Of course, not all retailers are feeling the heat quite as harshly and recession years actually offer a pretty ripe market for others. For example, according to a recently released survey from the International Council of Shopping Centers and Goldman Sachs, MarketWatch found that chain-store sales for the week ending March 27 rose 3.2% from the year-earlier. The poster child for a chain stores that seems to be doing just fine during the recession is Walmart. In December 2008, USA Today determined that while specialty stores like Abercrombie & Fitch were starved for sales, “millions of consumers continue to flock to Walmart to buy low-price, quality goods.” In March 2009, Forbes observed that Walmart had “scoffed at the recession” (owing to its low costs and the country’s falling gas prices), while a February 2010 BNet article interpreted a rare dip in Walmart sales as evidence that the recession was actually ending and that consumers were perhaps returning to the retailers at which they shopped prior to the recession.
XE.com, citing the International Council of Shopping Centers, also reported that chain store sales rose a slight 0.2% from April 17-24, the sixth consecutive gain, while year-over-year sales jumped the most in nearly six years, increasing 5.5%. Additionally, The Conference Board just reported that its Consumer Confidence Index rose to 57.9 in April, up over 5 points from March and currently at its highest level since September 2008. Things seem to be slowly getting better.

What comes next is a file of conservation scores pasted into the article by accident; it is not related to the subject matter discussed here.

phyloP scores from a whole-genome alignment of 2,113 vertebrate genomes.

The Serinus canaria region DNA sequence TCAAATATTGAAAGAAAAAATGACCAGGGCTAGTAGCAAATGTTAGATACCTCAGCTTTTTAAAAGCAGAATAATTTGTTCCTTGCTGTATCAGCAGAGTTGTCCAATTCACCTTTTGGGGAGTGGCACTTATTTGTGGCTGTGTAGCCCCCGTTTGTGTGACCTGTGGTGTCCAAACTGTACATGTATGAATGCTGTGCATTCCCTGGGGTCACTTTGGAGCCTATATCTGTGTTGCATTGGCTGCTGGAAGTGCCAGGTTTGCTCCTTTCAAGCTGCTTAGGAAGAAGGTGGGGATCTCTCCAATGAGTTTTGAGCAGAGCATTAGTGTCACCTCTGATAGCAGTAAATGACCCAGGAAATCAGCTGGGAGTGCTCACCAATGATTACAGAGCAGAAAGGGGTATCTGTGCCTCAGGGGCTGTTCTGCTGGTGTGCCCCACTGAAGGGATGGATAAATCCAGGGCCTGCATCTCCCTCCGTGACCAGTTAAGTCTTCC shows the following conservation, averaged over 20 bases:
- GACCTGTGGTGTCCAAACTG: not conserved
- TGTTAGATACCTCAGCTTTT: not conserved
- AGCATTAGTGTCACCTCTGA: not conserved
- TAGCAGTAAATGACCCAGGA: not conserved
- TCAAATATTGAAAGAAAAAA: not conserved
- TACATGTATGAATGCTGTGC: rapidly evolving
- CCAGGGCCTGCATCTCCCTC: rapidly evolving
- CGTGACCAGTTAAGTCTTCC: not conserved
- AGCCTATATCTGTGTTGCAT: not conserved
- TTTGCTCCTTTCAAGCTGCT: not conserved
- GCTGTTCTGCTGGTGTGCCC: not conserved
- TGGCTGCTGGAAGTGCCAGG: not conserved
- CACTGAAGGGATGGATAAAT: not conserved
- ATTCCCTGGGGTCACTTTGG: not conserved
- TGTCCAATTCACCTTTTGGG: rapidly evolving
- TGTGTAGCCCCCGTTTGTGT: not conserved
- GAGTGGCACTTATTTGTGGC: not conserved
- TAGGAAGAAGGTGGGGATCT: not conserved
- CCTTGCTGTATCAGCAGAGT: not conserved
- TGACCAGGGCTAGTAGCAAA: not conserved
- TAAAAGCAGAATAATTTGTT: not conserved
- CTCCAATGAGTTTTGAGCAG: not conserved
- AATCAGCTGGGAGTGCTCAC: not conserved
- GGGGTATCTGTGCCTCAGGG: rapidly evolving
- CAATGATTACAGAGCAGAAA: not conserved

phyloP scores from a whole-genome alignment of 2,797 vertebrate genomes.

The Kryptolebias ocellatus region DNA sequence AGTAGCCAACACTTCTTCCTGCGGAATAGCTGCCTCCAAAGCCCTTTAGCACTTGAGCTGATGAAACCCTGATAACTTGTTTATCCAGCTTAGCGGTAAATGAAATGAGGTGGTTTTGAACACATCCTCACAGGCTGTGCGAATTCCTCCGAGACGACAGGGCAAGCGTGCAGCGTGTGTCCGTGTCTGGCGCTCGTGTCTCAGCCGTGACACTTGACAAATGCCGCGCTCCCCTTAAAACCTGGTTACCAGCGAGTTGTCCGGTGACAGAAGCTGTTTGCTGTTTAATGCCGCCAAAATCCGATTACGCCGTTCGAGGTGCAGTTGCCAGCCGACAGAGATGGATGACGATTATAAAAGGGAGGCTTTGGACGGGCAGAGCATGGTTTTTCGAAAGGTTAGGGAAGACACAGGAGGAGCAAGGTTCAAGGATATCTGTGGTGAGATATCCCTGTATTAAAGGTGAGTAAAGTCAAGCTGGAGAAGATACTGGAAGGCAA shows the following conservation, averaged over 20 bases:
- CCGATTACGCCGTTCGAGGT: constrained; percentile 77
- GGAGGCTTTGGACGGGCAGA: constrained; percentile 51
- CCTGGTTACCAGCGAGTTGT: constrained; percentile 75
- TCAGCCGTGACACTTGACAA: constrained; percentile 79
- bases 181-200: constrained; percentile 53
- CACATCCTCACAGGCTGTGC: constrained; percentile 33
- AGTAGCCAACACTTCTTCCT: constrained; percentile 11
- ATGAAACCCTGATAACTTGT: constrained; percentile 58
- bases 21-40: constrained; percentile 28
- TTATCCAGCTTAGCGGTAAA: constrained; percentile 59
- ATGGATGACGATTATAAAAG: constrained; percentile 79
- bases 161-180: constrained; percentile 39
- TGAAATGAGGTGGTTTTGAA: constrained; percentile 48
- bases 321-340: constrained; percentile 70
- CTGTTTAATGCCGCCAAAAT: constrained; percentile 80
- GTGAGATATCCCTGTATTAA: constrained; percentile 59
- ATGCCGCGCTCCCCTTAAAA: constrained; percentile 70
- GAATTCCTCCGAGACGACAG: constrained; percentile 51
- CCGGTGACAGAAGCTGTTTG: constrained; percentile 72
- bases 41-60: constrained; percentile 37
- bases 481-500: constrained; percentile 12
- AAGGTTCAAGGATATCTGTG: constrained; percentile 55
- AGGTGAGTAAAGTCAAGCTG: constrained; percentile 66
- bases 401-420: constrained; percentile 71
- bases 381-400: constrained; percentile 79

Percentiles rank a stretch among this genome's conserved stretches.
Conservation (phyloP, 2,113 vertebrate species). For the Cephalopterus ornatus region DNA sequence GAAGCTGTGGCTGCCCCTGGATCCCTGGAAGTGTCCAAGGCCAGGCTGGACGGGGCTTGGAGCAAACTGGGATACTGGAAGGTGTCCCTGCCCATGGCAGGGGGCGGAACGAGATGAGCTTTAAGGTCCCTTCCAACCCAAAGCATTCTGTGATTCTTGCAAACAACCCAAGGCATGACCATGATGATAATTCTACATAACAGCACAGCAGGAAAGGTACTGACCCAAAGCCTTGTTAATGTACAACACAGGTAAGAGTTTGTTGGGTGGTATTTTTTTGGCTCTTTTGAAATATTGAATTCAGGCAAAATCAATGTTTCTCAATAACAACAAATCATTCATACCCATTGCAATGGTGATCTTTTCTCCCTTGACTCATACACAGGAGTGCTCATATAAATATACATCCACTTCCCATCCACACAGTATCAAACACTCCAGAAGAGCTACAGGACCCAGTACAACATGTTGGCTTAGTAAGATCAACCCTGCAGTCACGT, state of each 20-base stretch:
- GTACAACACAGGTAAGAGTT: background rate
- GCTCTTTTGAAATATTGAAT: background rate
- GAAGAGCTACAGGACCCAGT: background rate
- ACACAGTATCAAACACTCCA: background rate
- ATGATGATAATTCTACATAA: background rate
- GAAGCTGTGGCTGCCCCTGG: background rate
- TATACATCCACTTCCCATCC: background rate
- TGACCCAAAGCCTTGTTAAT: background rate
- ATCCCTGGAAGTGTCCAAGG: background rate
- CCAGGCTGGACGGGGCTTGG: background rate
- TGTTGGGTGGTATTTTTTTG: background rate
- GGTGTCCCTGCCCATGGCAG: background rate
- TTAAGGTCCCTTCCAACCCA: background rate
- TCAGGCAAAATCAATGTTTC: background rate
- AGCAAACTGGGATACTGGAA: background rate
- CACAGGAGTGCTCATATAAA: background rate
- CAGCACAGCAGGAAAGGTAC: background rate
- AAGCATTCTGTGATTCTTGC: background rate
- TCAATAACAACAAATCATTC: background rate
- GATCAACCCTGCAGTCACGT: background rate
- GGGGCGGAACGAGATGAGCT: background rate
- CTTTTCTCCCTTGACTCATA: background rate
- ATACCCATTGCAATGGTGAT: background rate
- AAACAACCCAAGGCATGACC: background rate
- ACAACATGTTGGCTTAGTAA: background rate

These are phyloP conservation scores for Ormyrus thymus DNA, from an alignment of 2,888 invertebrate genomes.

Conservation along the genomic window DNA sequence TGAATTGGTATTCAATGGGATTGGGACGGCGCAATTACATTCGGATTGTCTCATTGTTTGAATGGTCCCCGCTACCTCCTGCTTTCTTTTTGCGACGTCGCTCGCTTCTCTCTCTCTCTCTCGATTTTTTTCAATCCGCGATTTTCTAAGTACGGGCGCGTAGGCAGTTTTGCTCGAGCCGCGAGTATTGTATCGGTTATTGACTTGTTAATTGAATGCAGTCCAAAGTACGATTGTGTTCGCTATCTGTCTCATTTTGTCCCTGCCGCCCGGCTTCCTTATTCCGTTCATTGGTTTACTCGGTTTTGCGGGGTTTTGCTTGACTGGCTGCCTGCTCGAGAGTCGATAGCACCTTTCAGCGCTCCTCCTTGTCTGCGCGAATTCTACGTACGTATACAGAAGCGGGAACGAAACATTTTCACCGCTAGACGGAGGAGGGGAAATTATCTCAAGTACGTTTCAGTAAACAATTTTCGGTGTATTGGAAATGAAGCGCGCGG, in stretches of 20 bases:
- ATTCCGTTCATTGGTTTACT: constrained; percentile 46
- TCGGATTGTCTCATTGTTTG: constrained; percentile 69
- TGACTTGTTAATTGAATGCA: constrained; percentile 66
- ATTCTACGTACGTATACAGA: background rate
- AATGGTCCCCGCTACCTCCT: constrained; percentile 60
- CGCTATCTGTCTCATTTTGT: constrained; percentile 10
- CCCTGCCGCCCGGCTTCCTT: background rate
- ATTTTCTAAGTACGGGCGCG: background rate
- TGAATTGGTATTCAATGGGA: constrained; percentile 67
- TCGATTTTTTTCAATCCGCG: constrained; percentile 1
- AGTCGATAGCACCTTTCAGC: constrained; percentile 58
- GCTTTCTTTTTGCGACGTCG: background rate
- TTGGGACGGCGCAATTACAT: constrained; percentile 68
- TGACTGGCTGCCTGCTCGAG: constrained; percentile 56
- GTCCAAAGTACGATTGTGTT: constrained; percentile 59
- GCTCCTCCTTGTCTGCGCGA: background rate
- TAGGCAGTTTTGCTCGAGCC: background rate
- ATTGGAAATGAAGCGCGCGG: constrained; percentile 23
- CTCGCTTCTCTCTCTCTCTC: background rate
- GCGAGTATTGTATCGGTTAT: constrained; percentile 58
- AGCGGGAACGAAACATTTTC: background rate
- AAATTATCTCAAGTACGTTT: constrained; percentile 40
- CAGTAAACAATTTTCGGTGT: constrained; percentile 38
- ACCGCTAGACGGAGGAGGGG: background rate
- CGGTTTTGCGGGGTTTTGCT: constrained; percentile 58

And, according to Census.gov, “total sales for the January through March 2010 period were up 5.5 percent from the same period a year ago”. Drilling deeper, Census.gov determined that, of this increase, “gasoline stations sales were up 26.4 percent from March 2009 and motor vehicle and parts dealers sales were up 14.1 percent from last year.” So people are buying cars and the gas necessary for those cars to run. Where do you think they’re driving?
In our recent article, ‘The New and Lasting Frugal Customer‘, we mentioned that the last year has witnessed an 11% increase in coupon redemption at stores such as Walmart and Target. This touches on a trend of a new shopper mindset: shop less, save more, spend wisely. As such, more and more shoppers are flocking to comparison shopping sites to search for deals, hoping to see their dollars stretch further and ensuring that they are consistently getting the best price possible. Other consumers take the bargain hunting mentality even further by searching for their food in the woods, lakes or fields near their houses and by using barter instead of cash. The Denver Post reported in May 2009 that barter ads on Craigslist had doubled since 2008.